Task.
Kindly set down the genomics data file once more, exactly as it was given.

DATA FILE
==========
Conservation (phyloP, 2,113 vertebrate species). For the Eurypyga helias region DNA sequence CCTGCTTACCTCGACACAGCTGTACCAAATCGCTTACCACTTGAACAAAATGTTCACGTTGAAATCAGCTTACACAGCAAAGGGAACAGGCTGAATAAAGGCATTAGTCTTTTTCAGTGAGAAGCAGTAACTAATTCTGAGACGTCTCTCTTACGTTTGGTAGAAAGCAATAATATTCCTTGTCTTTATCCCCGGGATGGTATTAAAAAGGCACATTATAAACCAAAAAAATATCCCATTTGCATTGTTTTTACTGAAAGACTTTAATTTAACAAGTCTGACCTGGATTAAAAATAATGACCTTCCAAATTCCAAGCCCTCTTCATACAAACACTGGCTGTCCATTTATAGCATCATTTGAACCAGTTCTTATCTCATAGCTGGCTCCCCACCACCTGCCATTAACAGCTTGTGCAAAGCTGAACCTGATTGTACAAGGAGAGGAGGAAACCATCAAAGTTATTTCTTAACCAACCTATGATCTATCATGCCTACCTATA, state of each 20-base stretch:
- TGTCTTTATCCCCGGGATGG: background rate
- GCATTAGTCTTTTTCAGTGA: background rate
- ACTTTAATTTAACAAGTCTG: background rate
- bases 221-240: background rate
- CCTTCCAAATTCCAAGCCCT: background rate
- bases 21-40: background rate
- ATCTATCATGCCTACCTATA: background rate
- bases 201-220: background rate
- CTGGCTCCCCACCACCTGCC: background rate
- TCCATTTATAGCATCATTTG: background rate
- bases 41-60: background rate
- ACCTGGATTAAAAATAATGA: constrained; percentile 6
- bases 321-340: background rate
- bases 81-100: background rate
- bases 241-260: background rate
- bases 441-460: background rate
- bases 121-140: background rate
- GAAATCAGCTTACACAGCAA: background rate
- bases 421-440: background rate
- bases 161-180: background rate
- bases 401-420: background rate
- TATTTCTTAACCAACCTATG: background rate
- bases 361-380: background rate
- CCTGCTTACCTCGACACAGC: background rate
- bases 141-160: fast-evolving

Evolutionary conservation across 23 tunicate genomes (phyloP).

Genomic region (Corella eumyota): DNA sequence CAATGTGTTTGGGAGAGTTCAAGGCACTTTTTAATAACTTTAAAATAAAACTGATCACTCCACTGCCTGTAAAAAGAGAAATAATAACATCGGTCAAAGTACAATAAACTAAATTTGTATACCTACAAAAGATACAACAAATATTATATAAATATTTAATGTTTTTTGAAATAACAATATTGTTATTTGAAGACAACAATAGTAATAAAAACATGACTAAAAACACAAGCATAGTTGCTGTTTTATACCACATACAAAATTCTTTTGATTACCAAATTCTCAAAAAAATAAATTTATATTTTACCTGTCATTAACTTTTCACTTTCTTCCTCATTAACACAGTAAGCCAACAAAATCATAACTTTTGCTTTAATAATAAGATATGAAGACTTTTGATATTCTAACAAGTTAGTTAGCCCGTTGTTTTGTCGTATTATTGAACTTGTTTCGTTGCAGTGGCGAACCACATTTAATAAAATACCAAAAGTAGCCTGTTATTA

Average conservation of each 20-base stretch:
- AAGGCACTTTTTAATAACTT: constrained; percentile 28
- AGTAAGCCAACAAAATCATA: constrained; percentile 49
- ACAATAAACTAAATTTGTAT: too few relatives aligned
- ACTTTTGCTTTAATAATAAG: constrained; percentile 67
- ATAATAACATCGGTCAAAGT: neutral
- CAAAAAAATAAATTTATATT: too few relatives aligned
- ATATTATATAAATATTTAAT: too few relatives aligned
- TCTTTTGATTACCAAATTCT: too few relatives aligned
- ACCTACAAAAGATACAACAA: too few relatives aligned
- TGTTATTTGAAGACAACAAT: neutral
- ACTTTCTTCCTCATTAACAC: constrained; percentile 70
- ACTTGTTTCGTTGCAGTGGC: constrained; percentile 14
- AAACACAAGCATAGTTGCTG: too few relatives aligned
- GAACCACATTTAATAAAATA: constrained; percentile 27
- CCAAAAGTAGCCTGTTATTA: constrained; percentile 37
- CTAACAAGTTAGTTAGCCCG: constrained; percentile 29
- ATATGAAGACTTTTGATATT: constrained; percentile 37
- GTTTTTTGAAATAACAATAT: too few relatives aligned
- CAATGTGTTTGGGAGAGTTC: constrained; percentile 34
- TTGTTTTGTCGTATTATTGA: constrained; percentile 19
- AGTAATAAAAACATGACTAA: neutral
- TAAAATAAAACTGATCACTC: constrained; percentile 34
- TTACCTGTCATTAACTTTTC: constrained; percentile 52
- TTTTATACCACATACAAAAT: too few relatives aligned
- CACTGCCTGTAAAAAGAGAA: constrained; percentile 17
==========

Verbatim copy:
Conservation (phyloP, 2,113 vertebrate species). For the Eurypyga helias region DNA sequence CCTGCTTACCTCGACACAGCTGTACCAAATCGCTTACCACTTGAACAAAATGTTCACGTTGAAATCAGCTTACACAGCAAAGGGAACAGGCTGAATAAAGGCATTAGTCTTTTTCAGTGAGAAGCAGTAACTAATTCTGAGACGTCTCTCTTACGTTTGGTAGAAAGCAATAATATTCCTTGTCTTTATCCCCGGGATGGTATTAAAAAGGCACATTATAAACCAAAAAAATATCCCATTTGCATTGTTTTTACTGAAAGACTTTAATTTAACAAGTCTGACCTGGATTAAAAATAATGACCTTCCAAATTCCAAGCCCTCTTCATACAAACACTGGCTGTCCATTTATAGCATCATTTGAACCAGTTCTTATCTCATAGCTGGCTCCCCACCACCTGCCATTAACAGCTTGTGCAAAGCTGAACCTGATTGTACAAGGAGAGGAGGAAACCATCAAAGTTATTTCTTAACCAACCTATGATCTATCATGCCTACCTATA, state of each 20-base stretch:
- TGTCTTTATCCCCGGGATGG: background rate
- GCATTAGTCTTTTTCAGTGA: background rate
- ACTTTAATTTAACAAGTCTG: background rate
- bases 221-240: background rate
- CCTTCCAAATTCCAAGCCCT: background rate
- bases 21-40: background rate
- ATCTATCATGCCTACCTATA: background rate
- bases 201-220: background rate
- CTGGCTCCCCACCACCTGCC: background rate
- TCCATTTATAGCATCATTTG: background rate
- bases 41-60: background rate
- ACCTGGATTAAAAATAATGA: constrained; percentile 6
- bases 321-340: background rate
- bases 81-100: background rate
- bases 241-260: background rate
- bases 441-460: background rate
- bases 121-140: background rate
- GAAATCAGCTTACACAGCAA: background rate
- bases 421-440: background rate
- bases 161-180: background rate
- bases 401-420: background rate
- TATTTCTTAACCAACCTATG: background rate
- bases 361-380: background rate
- CCTGCTTACCTCGACACAGC: background rate
- bases 141-160: fast-evolving

Evolutionary conservation across 23 tunicate genomes (phyloP).

Genomic region (Corella eumyota): DNA sequence CAATGTGTTTGGGAGAGTTCAAGGCACTTTTTAATAACTTTAAAATAAAACTGATCACTCCACTGCCTGTAAAAAGAGAAATAATAACATCGGTCAAAGTACAATAAACTAAATTTGTATACCTACAAAAGATACAACAAATATTATATAAATATTTAATGTTTTTTGAAATAACAATATTGTTATTTGAAGACAACAATAGTAATAAAAACATGACTAAAAACACAAGCATAGTTGCTGTTTTATACCACATACAAAATTCTTTTGATTACCAAATTCTCAAAAAAATAAATTTATATTTTACCTGTCATTAACTTTTCACTTTCTTCCTCATTAACACAGTAAGCCAACAAAATCATAACTTTTGCTTTAATAATAAGATATGAAGACTTTTGATATTCTAACAAGTTAGTTAGCCCGTTGTTTTGTCGTATTATTGAACTTGTTTCGTTGCAGTGGCGAACCACATTTAATAAAATACCAAAAGTAGCCTGTTATTA

Average conservation of each 20-base stretch:
- AAGGCACTTTTTAATAACTT: constrained; percentile 28
- AGTAAGCCAACAAAATCATA: constrained; percentile 49
- ACAATAAACTAAATTTGTAT: too few relatives aligned
- ACTTTTGCTTTAATAATAAG: constrained; percentile 67
- ATAATAACATCGGTCAAAGT: neutral
- CAAAAAAATAAATTTATATT: too few relatives aligned
- ATATTATATAAATATTTAAT: too few relatives aligned
- TCTTTTGATTACCAAATTCT: too few relatives aligned
- ACCTACAAAAGATACAACAA: too few relatives aligned
- TGTTATTTGAAGACAACAAT: neutral
- ACTTTCTTCCTCATTAACAC: constrained; percentile 70
- ACTTGTTTCGTTGCAGTGGC: constrained; percentile 14
- AAACACAAGCATAGTTGCTG: too few relatives aligned
- GAACCACATTTAATAAAATA: constrained; percentile 27
- CCAAAAGTAGCCTGTTATTA: constrained; percentile 37
- CTAACAAGTTAGTTAGCCCG: constrained; percentile 29
- ATATGAAGACTTTTGATATT: constrained; percentile 37
- GTTTTTTGAAATAACAATAT: too few relatives aligned
- CAATGTGTTTGGGAGAGTTC: constrained; percentile 34
- TTGTTTTGTCGTATTATTGA: constrained; percentile 19
- AGTAATAAAAACATGACTAA: neutral
- TAAAATAAAACTGATCACTC: constrained; percentile 34
- TTACCTGTCATTAACTTTTC: constrained; percentile 52
- TTTTATACCACATACAAAAT: too few relatives aligned
- CACTGCCTGTAAAAAGAGAA: constrained; percentile 17